Lee Isaac Chung’s fifth film, Minari, is his most personal to date. Set in 1983, the story draws on his own childhood. It sensitively follows the trials of a working-class Korean family.
An optimistic father called Jacob (Steven Yuen) decides to grow Korean produce so buys an arid piece of land in Arkansas. Joining him in this venture is his wife Monica (Yeri Han), son David (Alan Kim) and daughter Anne (Noel Kate Cho). Lee Isaac Chung paints the story through the eyes of the children, particularly the youngest, David. The adults are often seen in the background, left exasperated by the world around them. Progressively, it’s not a film where racial prejudice or issues of assimilation are at the forefront of the narrative.
After the family move into a prefab house and begin to shape their farmstead, things change with the arrival of Monica’s mother, Soon-ja. Played by Young Yuh-jung, this wrestling-loving, card-playing woman is not your typical grandmother. Although she takes her grandson to a patch of minari – a Korean herb – for a tender moment, she and David enjoy a somewhat combative relationship. She also – more than once – causes strife for the family in ways that will leave you heartbroken.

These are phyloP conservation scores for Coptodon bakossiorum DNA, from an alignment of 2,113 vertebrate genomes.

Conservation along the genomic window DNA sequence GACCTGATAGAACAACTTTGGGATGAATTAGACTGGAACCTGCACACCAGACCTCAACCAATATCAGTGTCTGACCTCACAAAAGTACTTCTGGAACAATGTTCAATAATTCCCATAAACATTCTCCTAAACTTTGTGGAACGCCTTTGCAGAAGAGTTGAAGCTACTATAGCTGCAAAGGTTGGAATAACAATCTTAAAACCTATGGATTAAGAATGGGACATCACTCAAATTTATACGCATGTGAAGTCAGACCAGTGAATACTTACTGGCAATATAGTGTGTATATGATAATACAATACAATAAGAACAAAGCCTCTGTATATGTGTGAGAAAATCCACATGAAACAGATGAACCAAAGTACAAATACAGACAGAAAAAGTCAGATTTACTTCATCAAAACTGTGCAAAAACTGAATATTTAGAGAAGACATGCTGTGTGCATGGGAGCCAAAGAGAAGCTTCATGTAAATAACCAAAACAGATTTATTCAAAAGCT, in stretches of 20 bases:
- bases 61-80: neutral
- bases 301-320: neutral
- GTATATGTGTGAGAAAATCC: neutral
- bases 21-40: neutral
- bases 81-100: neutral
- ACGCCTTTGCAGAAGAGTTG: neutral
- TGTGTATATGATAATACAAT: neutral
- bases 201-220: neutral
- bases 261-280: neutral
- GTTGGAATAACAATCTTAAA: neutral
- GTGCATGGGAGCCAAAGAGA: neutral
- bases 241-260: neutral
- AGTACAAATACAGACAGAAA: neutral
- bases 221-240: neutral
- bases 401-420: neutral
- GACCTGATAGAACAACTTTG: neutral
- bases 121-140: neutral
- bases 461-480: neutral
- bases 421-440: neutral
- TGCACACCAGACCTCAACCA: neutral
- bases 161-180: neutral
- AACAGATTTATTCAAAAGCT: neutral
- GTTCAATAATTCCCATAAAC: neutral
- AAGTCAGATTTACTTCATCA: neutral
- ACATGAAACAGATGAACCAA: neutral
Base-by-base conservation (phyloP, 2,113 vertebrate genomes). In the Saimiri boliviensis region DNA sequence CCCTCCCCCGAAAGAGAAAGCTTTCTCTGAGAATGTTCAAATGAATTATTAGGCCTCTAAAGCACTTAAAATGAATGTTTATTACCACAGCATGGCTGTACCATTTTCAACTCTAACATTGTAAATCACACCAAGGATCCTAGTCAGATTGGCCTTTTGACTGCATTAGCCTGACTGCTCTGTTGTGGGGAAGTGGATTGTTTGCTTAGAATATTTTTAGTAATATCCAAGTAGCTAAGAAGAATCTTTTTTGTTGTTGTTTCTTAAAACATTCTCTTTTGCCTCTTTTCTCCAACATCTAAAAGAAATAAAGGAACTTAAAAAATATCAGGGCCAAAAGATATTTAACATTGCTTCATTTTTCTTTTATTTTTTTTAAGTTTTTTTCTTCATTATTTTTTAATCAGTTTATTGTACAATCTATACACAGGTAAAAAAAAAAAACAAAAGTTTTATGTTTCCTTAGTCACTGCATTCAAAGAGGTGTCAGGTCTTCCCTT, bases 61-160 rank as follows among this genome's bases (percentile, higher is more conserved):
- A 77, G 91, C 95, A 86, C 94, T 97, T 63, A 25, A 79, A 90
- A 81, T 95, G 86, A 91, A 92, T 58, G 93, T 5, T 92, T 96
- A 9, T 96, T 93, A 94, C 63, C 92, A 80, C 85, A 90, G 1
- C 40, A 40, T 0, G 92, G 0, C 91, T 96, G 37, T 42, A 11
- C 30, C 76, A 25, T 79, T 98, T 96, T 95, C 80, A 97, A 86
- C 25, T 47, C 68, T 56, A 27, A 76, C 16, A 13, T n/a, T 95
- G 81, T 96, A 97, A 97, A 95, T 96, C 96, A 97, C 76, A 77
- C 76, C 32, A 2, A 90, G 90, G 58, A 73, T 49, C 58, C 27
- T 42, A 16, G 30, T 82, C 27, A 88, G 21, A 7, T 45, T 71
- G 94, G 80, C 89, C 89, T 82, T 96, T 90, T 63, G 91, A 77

The film, which has already won the Golden Globe for Best Foreign Language Film and is up for multiple BAFTAs and Oscars, is minimalist in its approach. The tides and rhythms of day-to-day life are captured with delicate precision by Chung. There are also appearances by American actors Will Patton and Scott Haze in supporting roles, but it’s the cast who play the family – particularly The Walking Dead star Steven Yuen – who leave the greatest impression in this sensitive study of the family unit.
Minari is available on demand. For more details, click here.